By: Sara Kovač / Nova24tv
On Monday, in a correspondence session, the government approved a legislative package of tax changes that largely reverses the tax reform prepared by the Janez Janša government in the spring. The Ministry of Finance is announcing major changes to the tax legislation for next year, which would then come into force in 2024. The government published its initial proposals for legislative changes at the beginning of August, but after talks with the social partners, it has made some further adjustments to them. This led to the approval of a higher threshold for sole traders that are paying normalised taxes, which will now need to be approved by MPs.
A few days ago, we reported that the government of Robert Golob had discussed the tax changes that largely repeal measures from the tax reform prepared by the government of Janez Janša, and the newspaper Finance reported on it in more detail. If approved by the National Assembly, the changes will enter into force next year, they announced. And then, on Tuesday, the government approved a package of five bills and sent them to the National Assembly for consideration. These are the bills on income tax, excise duties, tax clearance of accounts, tax procedure and financial administration. The first three will be considered by the National Assembly under the urgent procedure, following a proposal by the ministers, Siol web portal reported.
And while the government has reached an agreement with the social partners on some of the proposed tax changes, this has not been the case for the proposed changes to the income tax legislation. Employers have, therefore, once again called on the government to withdraw the amendments to the Income Tax Act from the process and leave them for next year – which is also when the Ministry of Finance is forecasting a more comprehensive tax reform. At the correspondence meeting, the government took further action on the amendments to the draft rebalancing of this year’s state budget, without endorsing the proposed amendments. We have already summarised the main tax changes in previous articles – there is only one change that is a bit more prominent this time: they have confirmed a higher threshold for sole traders with normalised expenditure, who will be paying the same amount in taxes as before.
A higher limit for sole traders with normalised expenditure
The government has thus approved, among other things, a proposal for the Income Tax Act, which increases the annual income limit, up to which nothing would change for sole traders with normalised expenditure if they have at least one person fully insured for at least nine months continuously, from the previously proposed 25 thousand euros to 35 thousand euros. An entrepreneur with a turnover of 35 thousand euros would have to pay 1,400 euros of advance on income tax. However, an entrepreneur who generates 60 thousand euros in revenue per year would have a 2,000 euros higher tax liability under the proposal – 40 percent of normalised expenses will be recognised on an additional 25 thousand euros in revenue. The Ministry of Finance’s notes also show that entrepreneurs with a turnover of 100,000 euros will have a 5,200 euros higher tax liability. And when it comes to those who are sole traders as a complementary business activity, the changes made in the previous proposal – which we have already written about – have stayed the same. To briefly recap, the general allowance has been raised to 5,000 euros, the tax threshold for sole traders with normalised expenditure has been raised, the letting of property is once again taxed at 25 percent, and issuing invoices is compulsory again. A tax relief for young people up to the age of 29 is also to be introduced, reducing the tax base on income from employment by 1,000 euros.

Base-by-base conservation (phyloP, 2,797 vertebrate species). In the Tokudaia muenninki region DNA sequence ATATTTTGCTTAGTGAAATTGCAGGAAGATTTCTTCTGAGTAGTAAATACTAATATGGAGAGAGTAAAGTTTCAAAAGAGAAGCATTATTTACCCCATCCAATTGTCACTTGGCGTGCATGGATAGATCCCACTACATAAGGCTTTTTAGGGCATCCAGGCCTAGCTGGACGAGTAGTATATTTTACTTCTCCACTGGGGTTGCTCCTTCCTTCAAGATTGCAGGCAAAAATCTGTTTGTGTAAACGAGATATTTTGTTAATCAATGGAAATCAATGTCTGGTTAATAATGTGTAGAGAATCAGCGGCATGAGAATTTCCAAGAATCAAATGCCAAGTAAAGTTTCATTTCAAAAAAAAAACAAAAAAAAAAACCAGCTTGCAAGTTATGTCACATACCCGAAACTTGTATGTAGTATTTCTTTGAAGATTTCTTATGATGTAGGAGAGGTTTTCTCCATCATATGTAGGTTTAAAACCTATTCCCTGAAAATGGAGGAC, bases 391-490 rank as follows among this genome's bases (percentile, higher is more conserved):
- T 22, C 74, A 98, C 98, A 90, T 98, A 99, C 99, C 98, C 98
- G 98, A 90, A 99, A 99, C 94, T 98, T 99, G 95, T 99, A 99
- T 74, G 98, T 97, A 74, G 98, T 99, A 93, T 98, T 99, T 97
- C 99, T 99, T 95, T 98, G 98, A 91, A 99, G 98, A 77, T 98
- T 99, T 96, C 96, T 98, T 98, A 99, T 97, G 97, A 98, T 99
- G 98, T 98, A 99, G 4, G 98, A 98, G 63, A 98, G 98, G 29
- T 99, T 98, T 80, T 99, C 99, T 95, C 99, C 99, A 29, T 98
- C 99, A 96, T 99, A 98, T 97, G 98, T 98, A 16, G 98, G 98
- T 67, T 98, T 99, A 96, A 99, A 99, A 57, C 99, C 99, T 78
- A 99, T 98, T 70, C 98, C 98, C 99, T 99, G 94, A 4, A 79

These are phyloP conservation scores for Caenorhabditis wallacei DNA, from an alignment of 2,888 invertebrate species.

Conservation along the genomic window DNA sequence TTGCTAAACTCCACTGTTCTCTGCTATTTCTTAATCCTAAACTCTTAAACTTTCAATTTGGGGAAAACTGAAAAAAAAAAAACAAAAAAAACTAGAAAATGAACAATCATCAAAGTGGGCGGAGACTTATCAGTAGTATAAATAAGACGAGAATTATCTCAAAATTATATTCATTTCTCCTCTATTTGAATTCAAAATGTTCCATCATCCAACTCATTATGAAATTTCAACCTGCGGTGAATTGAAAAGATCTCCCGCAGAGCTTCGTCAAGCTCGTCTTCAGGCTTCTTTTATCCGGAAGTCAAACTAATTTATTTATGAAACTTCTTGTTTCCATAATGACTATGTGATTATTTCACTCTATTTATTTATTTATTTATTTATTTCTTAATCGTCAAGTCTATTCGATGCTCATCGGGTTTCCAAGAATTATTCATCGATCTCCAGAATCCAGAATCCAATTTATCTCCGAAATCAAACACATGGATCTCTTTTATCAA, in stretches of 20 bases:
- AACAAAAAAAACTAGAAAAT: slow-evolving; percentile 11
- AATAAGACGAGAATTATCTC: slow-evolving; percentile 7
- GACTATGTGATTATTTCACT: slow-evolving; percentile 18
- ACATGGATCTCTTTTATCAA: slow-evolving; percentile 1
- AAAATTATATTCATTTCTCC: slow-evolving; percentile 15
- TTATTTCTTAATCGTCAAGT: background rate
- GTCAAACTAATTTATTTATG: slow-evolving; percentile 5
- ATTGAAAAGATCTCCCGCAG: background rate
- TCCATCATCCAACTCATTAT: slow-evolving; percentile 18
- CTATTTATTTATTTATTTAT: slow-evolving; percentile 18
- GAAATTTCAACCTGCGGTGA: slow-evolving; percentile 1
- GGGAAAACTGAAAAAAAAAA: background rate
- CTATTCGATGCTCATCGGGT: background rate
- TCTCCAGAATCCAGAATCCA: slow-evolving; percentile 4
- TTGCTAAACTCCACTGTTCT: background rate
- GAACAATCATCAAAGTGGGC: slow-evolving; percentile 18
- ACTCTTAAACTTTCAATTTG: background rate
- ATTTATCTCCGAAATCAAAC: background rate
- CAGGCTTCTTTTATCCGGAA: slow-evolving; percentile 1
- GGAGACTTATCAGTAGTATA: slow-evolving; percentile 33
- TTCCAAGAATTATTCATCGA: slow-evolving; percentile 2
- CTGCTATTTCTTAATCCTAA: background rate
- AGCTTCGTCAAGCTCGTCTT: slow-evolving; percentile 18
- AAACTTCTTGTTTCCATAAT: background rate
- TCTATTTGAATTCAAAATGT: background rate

The proposed amendment to the Tax Procedure Act introduces, among other things, changes to the disclosure of certain information to the beneficiary that is needed to fulfil the obligations and for the issuing of documents via the eTaxes web portal, which should now be possible without a qualified digital certificate, Siol reports. According to the proposal, the amendment to the Financial Administration Act will abolish the changes adopted by the previous government, including those relating to the position of directors of financial offices, collegial decision making in the most complex cases of tax proceedings, the measure of assigning a case to another inspector, and the financial investigation. In addition, it should now be possible to monitor the movement of goods by means of technical aids in case of suspicion of the most serious excise offences. Meanwhile, by amending the Excise Duty Act, the government intends to change the system under which farmers can get a delayed refund of 70 percent of the excise duty on diesel fuel they need for work. Under the proposal, they will get a 76-percent reduction in excise duty, already when they are refuelling.